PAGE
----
Dalian and Singapore iron ore futures fell on Monday after last week’s gains, weighed down by softening steel prices due to sluggish demand and increasing supply.
The most-traded September iron ore on the Dalian Commodity Exchange (DCE) ended daytime trading 0.12% lower at 809.5 yuan ($113.08) a metric ton, following a rise of about 2% the week before.
The benchmark July iron ore contract on the Singapore Exchange edged down 0.05% to $113.45 a metric ton, as of 0701 GMT, after rising by more than 4% in the previous week.
“The elasticity of iron ore futures prices is relatively large, given the low inventories, resilient demand and the comparatively wide difference between spot and futures prices,” analysts at Sinosteel Futures said in a note.
“But it will also follow the trend in the steel market.”
Analysts at investment bank J.P. Morgan forecast continued downside risks for iron ore prices, noting that additional support for the property sector would be localised and targeted.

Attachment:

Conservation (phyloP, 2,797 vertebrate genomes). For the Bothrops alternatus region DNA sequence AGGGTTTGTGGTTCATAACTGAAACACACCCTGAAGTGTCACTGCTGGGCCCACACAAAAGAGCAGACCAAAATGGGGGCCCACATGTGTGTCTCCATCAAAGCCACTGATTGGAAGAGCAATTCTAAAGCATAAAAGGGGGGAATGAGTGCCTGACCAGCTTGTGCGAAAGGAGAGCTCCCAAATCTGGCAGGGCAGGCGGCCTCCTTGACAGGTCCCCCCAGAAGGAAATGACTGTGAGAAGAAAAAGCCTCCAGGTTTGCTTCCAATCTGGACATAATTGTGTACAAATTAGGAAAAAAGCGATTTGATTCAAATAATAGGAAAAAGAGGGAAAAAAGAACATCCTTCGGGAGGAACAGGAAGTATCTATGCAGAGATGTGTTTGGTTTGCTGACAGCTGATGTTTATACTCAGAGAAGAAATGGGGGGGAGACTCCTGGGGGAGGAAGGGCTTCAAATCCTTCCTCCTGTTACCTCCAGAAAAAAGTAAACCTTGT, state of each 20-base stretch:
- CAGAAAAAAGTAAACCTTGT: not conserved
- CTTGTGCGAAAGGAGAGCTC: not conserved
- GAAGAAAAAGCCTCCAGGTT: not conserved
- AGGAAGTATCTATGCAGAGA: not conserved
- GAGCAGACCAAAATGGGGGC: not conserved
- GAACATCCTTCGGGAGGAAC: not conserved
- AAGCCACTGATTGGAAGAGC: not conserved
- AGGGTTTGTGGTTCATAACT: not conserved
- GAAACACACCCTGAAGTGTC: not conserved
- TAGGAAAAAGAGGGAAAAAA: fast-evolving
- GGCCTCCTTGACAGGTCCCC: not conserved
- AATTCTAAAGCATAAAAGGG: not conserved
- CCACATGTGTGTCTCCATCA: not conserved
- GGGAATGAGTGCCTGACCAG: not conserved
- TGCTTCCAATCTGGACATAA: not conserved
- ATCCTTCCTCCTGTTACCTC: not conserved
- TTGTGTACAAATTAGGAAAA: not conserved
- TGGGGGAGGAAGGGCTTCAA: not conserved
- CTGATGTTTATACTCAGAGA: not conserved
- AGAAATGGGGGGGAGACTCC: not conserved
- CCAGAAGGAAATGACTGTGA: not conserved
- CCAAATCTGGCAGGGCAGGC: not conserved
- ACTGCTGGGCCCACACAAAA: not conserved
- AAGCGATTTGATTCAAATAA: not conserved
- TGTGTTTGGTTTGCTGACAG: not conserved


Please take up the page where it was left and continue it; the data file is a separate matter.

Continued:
Measures would be aimed at boosting completions and sales, which impact the cash flows of developers, rather than stimulating new construction activity directly, they said.
The iron ore futures market recouped some of its earlier losses following news that Rio Tinto RIO.AX was working to recover about 30 wagons of a self-driving iron ore train that derailed in Western Australia, an accident that analysts said had the potential to disrupt its exports.
Some, however, played down its impact on the iron ore market.
Coking coal and coke, the other steel-making ingredients, fell 1.55% and 0.81%, respectively.
Rebar on the Shanghai Futures Exchange shed 0.74%, hot-rolled coil fell 0.75%, wire rod lost 0.61% and stainless steel sank 2.1%.
“Some electric-arc-furnace-based steel mills resumed production on improved margins, adding downward pressure on the market,” said Cheng Peng, a Beijing-based analyst at Sinosteel.
“The destocking of steel products has slowed down.”